I'm not sure if there's enough Jewish holidays this month. Lemme see ... the New Year, Day of Atonement, this weeklong Eat-in-a-Hut holiday, and next week is Happy Bible Day and some others with names I can't translate.
None of this would've mattered back in my assimilated heathen days, all of a month or so ago. Whose idea was it to get so religious all of a sudden?
Oh yeah, mine.
I have a brand new friend who was raised in the Ethical Cultural Society, informally known as secular humanists. This year she attended New Year's services for the first time at a college Hillel (a campus fellowship for Jewish students and faculty). She came home energized. Being Jewish is cool! G-d is great!
Then came Yom Kippur and that whole idea of G-d penciling in your year in advance. This is someone who endured hellish fertility treatments, repeated miscarriages, etc. before finally having twins.
Deflated, she said: "My idea of G-d isn't one that micromanages."
I also find it hard to imagine that this time last year G-d sat there thinking, "a tsunami for this one, a hurricane'll get that one, and too bad this one's living on a fault line in Pakistan."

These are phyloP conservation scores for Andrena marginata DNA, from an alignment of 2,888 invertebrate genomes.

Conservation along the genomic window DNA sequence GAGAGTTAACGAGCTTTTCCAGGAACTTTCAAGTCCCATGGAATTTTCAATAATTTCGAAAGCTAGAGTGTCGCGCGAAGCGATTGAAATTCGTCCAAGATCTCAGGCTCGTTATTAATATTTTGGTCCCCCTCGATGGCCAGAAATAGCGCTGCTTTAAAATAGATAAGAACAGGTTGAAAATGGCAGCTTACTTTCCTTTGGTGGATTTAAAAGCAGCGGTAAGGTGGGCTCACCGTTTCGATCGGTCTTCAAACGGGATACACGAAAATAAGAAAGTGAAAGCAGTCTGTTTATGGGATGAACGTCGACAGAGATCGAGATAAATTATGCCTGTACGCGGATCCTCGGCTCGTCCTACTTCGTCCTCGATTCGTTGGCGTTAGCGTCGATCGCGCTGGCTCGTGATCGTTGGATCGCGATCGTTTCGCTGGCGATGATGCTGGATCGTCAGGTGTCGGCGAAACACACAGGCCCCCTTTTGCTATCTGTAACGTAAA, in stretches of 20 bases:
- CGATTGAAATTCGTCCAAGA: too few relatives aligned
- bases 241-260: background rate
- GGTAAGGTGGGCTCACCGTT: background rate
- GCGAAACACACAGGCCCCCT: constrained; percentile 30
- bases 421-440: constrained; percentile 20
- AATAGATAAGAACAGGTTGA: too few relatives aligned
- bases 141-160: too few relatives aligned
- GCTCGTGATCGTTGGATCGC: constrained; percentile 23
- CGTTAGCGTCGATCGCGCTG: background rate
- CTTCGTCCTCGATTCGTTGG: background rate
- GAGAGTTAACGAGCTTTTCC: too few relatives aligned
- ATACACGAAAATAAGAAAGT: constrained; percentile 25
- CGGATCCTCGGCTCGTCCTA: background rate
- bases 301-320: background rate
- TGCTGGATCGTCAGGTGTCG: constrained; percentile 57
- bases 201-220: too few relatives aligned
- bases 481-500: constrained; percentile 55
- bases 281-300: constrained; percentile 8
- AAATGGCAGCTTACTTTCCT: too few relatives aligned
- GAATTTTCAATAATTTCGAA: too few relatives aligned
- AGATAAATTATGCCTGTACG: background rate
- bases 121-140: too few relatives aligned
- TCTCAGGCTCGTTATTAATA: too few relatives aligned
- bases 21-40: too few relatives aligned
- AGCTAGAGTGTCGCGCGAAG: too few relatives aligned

Doesn't He have other things to worry about, like, say, universal entropy? Quick, catch those galaxies before they spin awayyyyyy...
But there I was on a rainy Monday watching water cascade off palm fronds atop a sukkah, the hut we're supposed to build to commemorate something or other about wandering in the desert and eating sand. Er, citrus.
The rabbi was chassidic, so he wasn't letting us off easy. We had to wait until the rain cleared, the tarp was lifted off the flimsy thatching and the tables toweled off. It was a pleasant dinner, the prayers weren't too tedious and the rabbi's kids are an easygoing, funny lot, eager to tell you how they kick tuchus at basketball. They play jokes on each other by swapping skull caps. Hah! Such clowns, these chassidic kids!
Back to G-d and the whole micromanaging thing. Tonight I'm going off to the Reform synagogue for a picnic in their sukkah and a brief "Tot Shabbat" or Sabbath service for kiddies. You know, where we set traditional prayers to rock tunes and the cantor sings into a microphone. On the Sabbath.
Does G-d care? Does he care that I'll be dressed in jeans tonight and not a long skirt?
I don't know. I don't have answers. Heck, really smart rabbis who spend their whole lives studying this very sort of thing give conflicting answers. At least I've started asking about it. In my tiny, insignificant, speck-of-dust life, this is a big step.
I don't expect G-d to ever answer, not with the Andromeda galaxy headed our way and certain doom a mere 3 billion years off.